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Published as Chapter 9 in Human Capital and Institutions: A Long Run View, David Eltis, Frank D. Lewis & Kenneth L. Sokoloff, eds.

Great books often harbor deep tensions, which are one source of their enduring power. Time on the Cross by Robert Fogel and Stanley Engerman is a good example (Fogel and Engerman 1974). On the one hand, Time on the Cross argued that the economic science of Cliometrics was indispensable for a proper understanding of the past. Human beings have always been primarily motivated by the desire for gain, and to understand their behavior it is essential to reconstruct the economic contexts in which they acted. Somewhat surprisingly, therefore, in light of the rigorous quantitative economic methodology the book adopted, the enormous labors the authors devoted to counting, measuring, and precisely assessing the profitability of slavery were all devoted, in the end, to demonstrating that economic factors did not explain why slavery had disappeared in the United States. Slavery had not perished because it was unprofitable. It had disappeared as the result of war and because the nation had come to a political (and moral) decision to end it, despite its continuing profitability.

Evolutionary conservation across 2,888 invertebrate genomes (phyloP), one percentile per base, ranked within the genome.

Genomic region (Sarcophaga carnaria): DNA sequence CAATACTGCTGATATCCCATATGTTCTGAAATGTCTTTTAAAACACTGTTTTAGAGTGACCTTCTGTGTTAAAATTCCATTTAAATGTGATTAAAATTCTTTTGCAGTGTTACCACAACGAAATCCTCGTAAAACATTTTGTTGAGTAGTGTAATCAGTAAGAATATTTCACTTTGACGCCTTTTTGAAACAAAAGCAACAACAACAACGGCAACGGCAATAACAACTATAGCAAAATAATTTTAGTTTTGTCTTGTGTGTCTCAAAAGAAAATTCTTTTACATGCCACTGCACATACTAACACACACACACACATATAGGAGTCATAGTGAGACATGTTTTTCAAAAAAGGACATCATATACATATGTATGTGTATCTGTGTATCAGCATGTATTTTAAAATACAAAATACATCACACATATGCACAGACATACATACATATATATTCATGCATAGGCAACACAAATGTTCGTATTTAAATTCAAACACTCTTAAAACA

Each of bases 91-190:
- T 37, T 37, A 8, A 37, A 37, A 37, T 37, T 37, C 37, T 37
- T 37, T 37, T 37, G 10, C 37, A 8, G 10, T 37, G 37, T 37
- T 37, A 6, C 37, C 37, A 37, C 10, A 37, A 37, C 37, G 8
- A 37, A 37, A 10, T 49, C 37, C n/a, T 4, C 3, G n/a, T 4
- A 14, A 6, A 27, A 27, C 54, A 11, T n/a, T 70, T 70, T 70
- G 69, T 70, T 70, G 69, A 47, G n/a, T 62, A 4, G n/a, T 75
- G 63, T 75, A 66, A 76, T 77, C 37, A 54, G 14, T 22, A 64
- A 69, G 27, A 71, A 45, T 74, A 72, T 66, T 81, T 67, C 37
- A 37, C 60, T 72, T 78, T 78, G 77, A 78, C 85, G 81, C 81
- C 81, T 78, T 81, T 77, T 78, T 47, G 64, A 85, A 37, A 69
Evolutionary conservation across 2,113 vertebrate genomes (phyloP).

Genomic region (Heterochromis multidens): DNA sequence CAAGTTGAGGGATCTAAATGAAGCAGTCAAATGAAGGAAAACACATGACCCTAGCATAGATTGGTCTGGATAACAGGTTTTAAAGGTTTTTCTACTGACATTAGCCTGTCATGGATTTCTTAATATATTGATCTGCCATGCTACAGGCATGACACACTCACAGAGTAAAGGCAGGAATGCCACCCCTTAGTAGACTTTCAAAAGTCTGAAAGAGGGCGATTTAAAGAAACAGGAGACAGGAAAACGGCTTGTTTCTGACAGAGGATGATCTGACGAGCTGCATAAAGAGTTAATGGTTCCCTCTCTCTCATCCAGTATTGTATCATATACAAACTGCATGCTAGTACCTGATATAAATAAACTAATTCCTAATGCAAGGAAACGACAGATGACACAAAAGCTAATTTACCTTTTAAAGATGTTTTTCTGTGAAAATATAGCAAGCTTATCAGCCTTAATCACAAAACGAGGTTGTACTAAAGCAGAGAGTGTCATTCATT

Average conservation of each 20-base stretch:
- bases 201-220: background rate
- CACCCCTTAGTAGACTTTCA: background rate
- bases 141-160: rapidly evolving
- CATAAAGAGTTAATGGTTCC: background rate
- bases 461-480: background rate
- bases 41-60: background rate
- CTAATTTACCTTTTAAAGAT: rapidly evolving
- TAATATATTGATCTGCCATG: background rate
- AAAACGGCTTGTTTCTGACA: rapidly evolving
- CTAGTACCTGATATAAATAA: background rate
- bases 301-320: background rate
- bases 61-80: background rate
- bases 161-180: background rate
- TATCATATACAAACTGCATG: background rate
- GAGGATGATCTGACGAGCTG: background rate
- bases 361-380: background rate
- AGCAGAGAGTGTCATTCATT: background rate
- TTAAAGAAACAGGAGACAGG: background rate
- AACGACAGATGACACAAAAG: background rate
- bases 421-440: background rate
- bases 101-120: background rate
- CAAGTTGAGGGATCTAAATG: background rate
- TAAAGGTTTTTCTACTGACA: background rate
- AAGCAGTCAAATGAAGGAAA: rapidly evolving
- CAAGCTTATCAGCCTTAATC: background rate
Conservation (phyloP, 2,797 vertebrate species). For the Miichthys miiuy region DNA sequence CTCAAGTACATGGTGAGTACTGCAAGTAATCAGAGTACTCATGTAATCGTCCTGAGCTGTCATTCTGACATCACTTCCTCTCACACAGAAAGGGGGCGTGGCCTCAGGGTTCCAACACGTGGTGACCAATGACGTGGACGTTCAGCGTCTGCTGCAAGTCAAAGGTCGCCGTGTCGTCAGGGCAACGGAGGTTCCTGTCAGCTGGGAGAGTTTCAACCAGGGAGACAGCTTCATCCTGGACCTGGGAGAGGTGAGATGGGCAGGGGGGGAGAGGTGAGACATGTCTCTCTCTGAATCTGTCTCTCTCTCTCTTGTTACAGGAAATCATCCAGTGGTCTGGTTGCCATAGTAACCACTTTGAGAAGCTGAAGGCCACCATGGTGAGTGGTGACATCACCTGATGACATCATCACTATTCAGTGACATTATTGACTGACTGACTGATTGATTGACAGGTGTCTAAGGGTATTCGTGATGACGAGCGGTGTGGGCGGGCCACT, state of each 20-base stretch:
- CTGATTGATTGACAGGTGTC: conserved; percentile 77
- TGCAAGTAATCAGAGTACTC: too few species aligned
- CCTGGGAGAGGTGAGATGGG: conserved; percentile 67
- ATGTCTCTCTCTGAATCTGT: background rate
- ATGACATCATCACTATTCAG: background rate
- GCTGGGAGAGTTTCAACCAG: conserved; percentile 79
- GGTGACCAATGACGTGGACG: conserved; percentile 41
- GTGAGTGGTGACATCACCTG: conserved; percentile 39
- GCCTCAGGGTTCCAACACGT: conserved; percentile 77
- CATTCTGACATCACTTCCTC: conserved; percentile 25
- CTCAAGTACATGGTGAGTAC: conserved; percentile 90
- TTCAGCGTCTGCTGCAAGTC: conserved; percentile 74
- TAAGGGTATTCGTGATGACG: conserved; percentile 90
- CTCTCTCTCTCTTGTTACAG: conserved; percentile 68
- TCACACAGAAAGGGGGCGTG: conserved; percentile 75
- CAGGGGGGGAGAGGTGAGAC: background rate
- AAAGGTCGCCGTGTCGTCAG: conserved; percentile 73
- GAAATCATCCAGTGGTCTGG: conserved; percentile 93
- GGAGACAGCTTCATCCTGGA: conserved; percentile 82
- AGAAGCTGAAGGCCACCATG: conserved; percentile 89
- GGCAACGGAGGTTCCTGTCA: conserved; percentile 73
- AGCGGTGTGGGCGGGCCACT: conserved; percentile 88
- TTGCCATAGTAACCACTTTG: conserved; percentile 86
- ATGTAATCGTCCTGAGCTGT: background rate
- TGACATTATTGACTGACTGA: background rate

And so ironically one of the principal messages of Time on the Cross turned out to be that economic factors could not always be invoked to explain why one set of economic practices had succeeded and another failed. Non-economic political and moral factors and the legal rules they generated often played determinative roles in the fate of economic institutions, including the fate of labor systems

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Labor and Employment Law | Law | Law and Gender

Suffrage and the Terms of Labor